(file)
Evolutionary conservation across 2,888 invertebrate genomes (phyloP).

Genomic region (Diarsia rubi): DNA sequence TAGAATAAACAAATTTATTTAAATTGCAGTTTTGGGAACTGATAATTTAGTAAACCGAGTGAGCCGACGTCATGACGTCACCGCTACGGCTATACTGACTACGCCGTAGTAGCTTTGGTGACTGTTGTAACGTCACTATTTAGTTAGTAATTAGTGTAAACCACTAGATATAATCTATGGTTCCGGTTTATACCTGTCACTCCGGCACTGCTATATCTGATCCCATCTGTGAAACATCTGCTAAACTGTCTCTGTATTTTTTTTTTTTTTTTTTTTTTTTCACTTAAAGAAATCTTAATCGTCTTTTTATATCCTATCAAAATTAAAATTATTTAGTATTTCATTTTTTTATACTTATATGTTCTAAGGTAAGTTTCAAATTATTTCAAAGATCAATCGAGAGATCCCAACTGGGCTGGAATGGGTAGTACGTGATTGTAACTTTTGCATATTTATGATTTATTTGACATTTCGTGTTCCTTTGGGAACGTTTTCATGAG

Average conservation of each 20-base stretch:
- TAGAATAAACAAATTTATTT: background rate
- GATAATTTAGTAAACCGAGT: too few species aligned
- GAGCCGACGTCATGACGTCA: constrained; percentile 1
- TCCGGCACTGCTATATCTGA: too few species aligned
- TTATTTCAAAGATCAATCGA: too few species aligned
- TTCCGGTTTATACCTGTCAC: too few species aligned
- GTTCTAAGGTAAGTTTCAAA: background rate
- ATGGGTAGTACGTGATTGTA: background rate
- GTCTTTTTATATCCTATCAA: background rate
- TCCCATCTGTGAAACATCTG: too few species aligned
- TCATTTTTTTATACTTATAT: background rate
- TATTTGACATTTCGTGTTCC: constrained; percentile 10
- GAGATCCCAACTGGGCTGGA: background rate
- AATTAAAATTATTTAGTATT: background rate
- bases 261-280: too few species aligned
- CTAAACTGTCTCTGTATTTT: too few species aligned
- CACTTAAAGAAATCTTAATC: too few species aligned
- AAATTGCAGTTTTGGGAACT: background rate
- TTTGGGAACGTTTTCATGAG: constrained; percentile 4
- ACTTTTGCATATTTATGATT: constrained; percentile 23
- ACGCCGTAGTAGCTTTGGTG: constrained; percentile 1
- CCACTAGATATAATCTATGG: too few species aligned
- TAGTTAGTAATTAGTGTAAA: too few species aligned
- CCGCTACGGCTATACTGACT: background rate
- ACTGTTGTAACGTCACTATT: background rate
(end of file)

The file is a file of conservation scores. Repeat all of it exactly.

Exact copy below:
Evolutionary conservation across 2,888 invertebrate genomes (phyloP).

Genomic region (Diarsia rubi): DNA sequence TAGAATAAACAAATTTATTTAAATTGCAGTTTTGGGAACTGATAATTTAGTAAACCGAGTGAGCCGACGTCATGACGTCACCGCTACGGCTATACTGACTACGCCGTAGTAGCTTTGGTGACTGTTGTAACGTCACTATTTAGTTAGTAATTAGTGTAAACCACTAGATATAATCTATGGTTCCGGTTTATACCTGTCACTCCGGCACTGCTATATCTGATCCCATCTGTGAAACATCTGCTAAACTGTCTCTGTATTTTTTTTTTTTTTTTTTTTTTTTCACTTAAAGAAATCTTAATCGTCTTTTTATATCCTATCAAAATTAAAATTATTTAGTATTTCATTTTTTTATACTTATATGTTCTAAGGTAAGTTTCAAATTATTTCAAAGATCAATCGAGAGATCCCAACTGGGCTGGAATGGGTAGTACGTGATTGTAACTTTTGCATATTTATGATTTATTTGACATTTCGTGTTCCTTTGGGAACGTTTTCATGAG

Average conservation of each 20-base stretch:
- TAGAATAAACAAATTTATTT: background rate
- GATAATTTAGTAAACCGAGT: too few species aligned
- GAGCCGACGTCATGACGTCA: constrained; percentile 1
- TCCGGCACTGCTATATCTGA: too few species aligned
- TTATTTCAAAGATCAATCGA: too few species aligned
- TTCCGGTTTATACCTGTCAC: too few species aligned
- GTTCTAAGGTAAGTTTCAAA: background rate
- ATGGGTAGTACGTGATTGTA: background rate
- GTCTTTTTATATCCTATCAA: background rate
- TCCCATCTGTGAAACATCTG: too few species aligned
- TCATTTTTTTATACTTATAT: background rate
- TATTTGACATTTCGTGTTCC: constrained; percentile 10
- GAGATCCCAACTGGGCTGGA: background rate
- AATTAAAATTATTTAGTATT: background rate
- bases 261-280: too few species aligned
- CTAAACTGTCTCTGTATTTT: too few species aligned
- CACTTAAAGAAATCTTAATC: too few species aligned
- AAATTGCAGTTTTGGGAACT: background rate
- TTTGGGAACGTTTTCATGAG: constrained; percentile 4
- ACTTTTGCATATTTATGATT: constrained; percentile 23
- ACGCCGTAGTAGCTTTGGTG: constrained; percentile 1
- CCACTAGATATAATCTATGG: too few species aligned
- TAGTTAGTAATTAGTGTAAA: too few species aligned
- CCGCTACGGCTATACTGACT: background rate
- ACTGTTGTAACGTCACTATT: background rate